Receiver 5 consists of a masonite upper surface 17 having an aperture therein for mounting a copper guard block 19 and a copper metering block 21. A predetermined air gap 23, more clearly shown in FIG. 2, is maintained between the metering block and its guard by nylon screws 25 around the vertical sides and the bottom face of the metering block. The base plate of vessel 7 and the top faces of the guard and metering blocks are face ground to provide smooth, flat surfaces for contact with the sample. Alignment of the faces of the guard and metering blocks is accomplished by adjusting the nylon screws. The guard block is supported on the bottom of receiver 5 by a cork member 27. A second thermocouple 29 mounted on the wall of the receiver is connected by means 31 to metering block 21 for measuring the temperature of the metering block which should be essentially identical withthe temperature of the lower surface of the sample. The outside wall of the guard block is tapered so that the mass of the guard block per unit of face area is approximately equal to the mass of the metering block per unit of face area. Thus it can be seen that the guard block and metering block are at very near the same temperature throughout the test, thereby eliminating heat loss from the metering block. This concept of using a guard block is believed to be applicable to the design of heatflux meters and to other applications.

We claim 1. An apparatus for determining the thermal conductivity of solid propellant samples comprising: a vessel and a metering block engaging opposite sides of a sample for respectively supplying heat thereto and for measuring thermal conductivity therethrough, a block disposed around said metering block and spaced therefrom to prevent heat loss from said metering block, said vessel being connected to a thermocouple for measuring the temperature conducted from said vessel to said sample, said metering block being connected to a second thermocouple for measuring the temperature of said block, said guard block spaced from said metering block by adjusting screws, said guard block having a mass per unit of face area approximately equal to the mass of the meterin block per unit of face area, said block having a face paralle to said me-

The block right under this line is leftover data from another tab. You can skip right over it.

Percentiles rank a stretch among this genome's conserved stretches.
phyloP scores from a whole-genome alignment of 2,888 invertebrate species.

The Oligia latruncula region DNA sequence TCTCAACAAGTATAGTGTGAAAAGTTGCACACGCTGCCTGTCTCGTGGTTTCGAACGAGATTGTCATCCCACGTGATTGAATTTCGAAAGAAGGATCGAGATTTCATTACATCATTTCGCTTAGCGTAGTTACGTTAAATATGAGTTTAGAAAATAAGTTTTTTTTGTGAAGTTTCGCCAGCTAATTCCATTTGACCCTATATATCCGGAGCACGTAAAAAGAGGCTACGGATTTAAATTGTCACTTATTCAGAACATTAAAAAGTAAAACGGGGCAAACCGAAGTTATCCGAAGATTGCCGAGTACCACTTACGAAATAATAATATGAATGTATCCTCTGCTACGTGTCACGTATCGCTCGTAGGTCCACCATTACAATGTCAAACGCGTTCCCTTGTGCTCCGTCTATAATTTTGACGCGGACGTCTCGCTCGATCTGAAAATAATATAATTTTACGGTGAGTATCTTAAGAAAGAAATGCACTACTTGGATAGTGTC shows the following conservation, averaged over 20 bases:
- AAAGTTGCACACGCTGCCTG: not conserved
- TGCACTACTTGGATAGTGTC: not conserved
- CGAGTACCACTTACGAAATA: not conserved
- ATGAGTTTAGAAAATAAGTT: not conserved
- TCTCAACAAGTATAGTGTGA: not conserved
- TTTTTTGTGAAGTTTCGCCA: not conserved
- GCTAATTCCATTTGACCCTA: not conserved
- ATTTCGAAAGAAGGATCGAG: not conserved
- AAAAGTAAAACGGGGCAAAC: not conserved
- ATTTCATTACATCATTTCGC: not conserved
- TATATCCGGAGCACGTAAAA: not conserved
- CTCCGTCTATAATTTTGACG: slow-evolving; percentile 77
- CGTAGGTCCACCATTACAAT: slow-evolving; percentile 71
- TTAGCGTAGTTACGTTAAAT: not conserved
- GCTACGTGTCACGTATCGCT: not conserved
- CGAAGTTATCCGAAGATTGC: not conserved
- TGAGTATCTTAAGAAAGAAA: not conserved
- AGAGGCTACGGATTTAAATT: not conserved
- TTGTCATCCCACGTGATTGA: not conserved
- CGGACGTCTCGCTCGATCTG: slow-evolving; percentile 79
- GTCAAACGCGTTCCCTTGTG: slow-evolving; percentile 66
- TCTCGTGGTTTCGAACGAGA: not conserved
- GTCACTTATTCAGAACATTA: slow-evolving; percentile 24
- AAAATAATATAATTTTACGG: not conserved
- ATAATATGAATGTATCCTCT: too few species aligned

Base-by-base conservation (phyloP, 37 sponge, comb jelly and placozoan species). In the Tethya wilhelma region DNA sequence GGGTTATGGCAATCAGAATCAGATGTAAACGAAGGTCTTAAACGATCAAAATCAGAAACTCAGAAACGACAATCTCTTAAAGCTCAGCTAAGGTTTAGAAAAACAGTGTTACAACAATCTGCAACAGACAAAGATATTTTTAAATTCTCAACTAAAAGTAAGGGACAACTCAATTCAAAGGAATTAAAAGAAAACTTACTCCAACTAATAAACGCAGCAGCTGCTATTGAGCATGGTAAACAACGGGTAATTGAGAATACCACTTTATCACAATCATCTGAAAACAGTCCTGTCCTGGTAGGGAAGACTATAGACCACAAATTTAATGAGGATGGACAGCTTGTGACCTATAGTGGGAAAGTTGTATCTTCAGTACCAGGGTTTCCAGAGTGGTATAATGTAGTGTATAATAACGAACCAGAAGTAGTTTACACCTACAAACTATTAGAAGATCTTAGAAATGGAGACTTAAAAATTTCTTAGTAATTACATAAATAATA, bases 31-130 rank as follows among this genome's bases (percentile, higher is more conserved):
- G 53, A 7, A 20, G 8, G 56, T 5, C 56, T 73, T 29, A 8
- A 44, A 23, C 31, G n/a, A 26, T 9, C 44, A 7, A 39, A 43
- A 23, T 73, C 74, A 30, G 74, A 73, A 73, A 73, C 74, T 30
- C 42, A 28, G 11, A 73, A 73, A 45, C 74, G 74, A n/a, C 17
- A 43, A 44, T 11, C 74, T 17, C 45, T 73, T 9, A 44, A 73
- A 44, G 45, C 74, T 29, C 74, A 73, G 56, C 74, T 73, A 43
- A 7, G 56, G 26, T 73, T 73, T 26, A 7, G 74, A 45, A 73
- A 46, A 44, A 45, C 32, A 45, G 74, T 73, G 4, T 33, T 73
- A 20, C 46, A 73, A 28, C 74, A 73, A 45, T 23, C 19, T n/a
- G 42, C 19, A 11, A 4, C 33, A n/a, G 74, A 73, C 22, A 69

Patent Citations
Cited PatentFiling datePublication dateApplicantTitle
US3233458 *Aug 8, 1961Feb 8, 1966North American Aviation IncHeat flux transducer
US3263485 *Jan 30, 1964Aug 2, 1966Minnesota Mining & MfgApparatus for determining thermal conductivity
US3279239 *Apr 29, 1964Oct 18, 1966Dow Chemical CoMethod and apparatus for measurement of thermal conductivity
Non-Patent Citations
Reference
1 *Dynatech Corporation Publication. Received in Office March 3, 1967
Referenced by
Citing PatentFiling datePublication dateApplicantTitle
US3822580 *Dec 13, 1971Jul 9, 1974Nat Etudes Et Rech AerospatialApparatus for the measurement of heat extraction coefficients
US4840495 *Dec 29, 1986Jun 20, 1989Bull S.A.Method and apparatus for measuring the thermal resistance of an element such as large scale integrated circuit assemblies
US5080495 *Aug 28, 1990Jan 14, 1992Mitsui Toatsu Chemicals, Inc.Method and apparatus for measuring thermal diffusivity by ac joule-heating
US5297868 *Jun 23, 1993Mar 29, 1994At&T Bell LaboratoriesMeasuring thermal conductivity and apparatus therefor
US6183128 *May 3, 1999Feb 6, 2001Westvaco CorporationApparatus and method for determining paperboard thermal conductivity
US6984808 *Aug 31, 2004Jan 10, 2006Hon Hai Precision Industry Co., Ltd.Heat generator
US6984809 *Oct 29, 2004Jan 10, 2006Hon Hai Precision Industry Co., Ltd.Heat generator
US7015424 *Sep 28, 2004Mar 21, 2006Hon Hai Precision Industry Co., Ltd.Heat generator
Classifications
U.S. Classification374/44
International ClassificationG01N25/18
Cooperative ClassificationG01N25/18
European ClassificationG01N25/18